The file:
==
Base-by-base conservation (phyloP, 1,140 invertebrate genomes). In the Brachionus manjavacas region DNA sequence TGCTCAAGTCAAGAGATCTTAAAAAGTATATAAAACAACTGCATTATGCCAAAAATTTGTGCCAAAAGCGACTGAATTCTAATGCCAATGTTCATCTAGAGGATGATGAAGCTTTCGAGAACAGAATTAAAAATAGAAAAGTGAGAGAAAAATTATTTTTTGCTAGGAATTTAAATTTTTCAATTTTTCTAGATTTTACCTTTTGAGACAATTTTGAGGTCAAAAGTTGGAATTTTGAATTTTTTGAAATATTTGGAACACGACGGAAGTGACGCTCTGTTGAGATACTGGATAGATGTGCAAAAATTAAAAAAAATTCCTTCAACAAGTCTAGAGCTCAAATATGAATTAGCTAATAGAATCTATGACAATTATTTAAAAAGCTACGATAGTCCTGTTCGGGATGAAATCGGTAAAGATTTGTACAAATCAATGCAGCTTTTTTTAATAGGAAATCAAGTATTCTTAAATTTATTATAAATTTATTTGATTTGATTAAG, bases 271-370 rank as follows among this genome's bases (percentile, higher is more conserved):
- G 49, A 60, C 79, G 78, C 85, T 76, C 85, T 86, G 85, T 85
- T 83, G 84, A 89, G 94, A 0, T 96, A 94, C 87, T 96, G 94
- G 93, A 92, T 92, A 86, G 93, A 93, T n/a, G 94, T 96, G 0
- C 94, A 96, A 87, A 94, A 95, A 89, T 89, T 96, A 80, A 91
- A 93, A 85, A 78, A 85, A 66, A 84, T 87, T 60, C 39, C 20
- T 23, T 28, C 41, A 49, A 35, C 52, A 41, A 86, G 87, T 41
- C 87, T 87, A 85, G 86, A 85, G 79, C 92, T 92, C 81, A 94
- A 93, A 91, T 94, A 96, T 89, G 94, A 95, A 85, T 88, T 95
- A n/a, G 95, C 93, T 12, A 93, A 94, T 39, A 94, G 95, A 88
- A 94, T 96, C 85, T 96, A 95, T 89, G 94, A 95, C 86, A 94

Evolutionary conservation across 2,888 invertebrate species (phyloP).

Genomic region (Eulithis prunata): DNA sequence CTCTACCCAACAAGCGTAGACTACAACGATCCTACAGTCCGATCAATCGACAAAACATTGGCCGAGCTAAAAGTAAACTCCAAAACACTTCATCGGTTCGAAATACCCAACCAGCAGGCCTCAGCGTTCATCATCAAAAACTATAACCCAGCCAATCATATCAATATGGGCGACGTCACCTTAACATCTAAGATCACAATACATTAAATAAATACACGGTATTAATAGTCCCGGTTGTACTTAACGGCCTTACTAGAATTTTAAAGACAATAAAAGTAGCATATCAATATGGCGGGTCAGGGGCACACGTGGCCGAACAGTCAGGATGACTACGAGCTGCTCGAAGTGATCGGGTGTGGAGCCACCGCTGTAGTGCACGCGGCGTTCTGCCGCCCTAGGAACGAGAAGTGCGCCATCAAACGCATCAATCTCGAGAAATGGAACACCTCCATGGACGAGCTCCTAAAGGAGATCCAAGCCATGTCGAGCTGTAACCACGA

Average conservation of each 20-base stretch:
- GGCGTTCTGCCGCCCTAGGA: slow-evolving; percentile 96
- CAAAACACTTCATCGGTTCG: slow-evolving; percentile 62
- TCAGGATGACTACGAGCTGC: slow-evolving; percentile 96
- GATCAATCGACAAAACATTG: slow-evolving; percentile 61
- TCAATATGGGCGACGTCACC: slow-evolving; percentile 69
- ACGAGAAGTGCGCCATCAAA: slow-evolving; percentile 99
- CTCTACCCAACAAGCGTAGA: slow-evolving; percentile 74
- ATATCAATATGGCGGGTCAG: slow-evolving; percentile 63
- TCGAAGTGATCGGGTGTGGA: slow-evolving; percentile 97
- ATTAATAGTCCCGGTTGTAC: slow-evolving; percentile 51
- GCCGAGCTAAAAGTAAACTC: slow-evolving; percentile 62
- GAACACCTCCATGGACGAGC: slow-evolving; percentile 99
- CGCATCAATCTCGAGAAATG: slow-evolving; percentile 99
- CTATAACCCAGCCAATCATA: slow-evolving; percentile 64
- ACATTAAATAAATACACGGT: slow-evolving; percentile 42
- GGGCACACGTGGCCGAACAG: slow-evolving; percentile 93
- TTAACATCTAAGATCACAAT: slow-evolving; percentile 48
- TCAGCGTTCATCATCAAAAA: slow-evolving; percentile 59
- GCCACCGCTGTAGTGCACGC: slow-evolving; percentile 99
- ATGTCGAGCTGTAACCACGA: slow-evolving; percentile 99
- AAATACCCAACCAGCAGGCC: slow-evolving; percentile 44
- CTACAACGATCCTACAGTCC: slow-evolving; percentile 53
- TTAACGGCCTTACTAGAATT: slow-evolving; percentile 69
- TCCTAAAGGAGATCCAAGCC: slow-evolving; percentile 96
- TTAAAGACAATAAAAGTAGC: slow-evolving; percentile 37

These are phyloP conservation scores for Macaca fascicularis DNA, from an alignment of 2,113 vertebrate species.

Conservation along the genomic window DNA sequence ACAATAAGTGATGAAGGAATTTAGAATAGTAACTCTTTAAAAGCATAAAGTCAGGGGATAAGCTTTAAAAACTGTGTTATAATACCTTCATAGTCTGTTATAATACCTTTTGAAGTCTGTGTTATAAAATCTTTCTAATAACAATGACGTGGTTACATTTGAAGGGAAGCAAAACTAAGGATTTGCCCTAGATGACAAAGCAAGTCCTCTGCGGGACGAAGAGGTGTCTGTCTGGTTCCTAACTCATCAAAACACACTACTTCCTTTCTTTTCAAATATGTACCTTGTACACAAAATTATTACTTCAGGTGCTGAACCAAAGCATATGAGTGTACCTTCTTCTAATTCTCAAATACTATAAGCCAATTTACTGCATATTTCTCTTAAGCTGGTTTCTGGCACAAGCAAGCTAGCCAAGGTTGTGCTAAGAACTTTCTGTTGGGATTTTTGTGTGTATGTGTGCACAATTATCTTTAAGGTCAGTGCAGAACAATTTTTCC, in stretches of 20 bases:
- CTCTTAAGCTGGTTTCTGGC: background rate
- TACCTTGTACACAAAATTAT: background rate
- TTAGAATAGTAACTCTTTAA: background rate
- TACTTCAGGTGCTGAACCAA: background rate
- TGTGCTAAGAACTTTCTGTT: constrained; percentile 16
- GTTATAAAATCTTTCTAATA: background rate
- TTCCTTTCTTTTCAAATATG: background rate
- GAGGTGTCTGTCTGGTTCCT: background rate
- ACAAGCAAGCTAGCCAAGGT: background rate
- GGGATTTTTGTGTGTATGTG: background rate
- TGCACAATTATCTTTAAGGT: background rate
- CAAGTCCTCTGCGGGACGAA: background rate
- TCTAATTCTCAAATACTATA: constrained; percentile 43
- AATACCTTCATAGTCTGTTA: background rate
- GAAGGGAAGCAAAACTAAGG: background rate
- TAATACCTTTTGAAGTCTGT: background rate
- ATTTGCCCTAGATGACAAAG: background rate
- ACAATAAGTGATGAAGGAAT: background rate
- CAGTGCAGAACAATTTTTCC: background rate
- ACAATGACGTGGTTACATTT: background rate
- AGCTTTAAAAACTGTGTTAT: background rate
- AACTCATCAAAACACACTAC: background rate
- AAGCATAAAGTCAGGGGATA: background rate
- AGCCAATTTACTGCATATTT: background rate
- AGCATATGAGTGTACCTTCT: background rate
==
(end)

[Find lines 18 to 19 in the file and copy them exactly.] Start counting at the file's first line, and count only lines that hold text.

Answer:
- GATCAATCGACAAAACATTG: slow-evolving; percentile 61
- TCAATATGGGCGACGTCACC: slow-evolving; percentile 69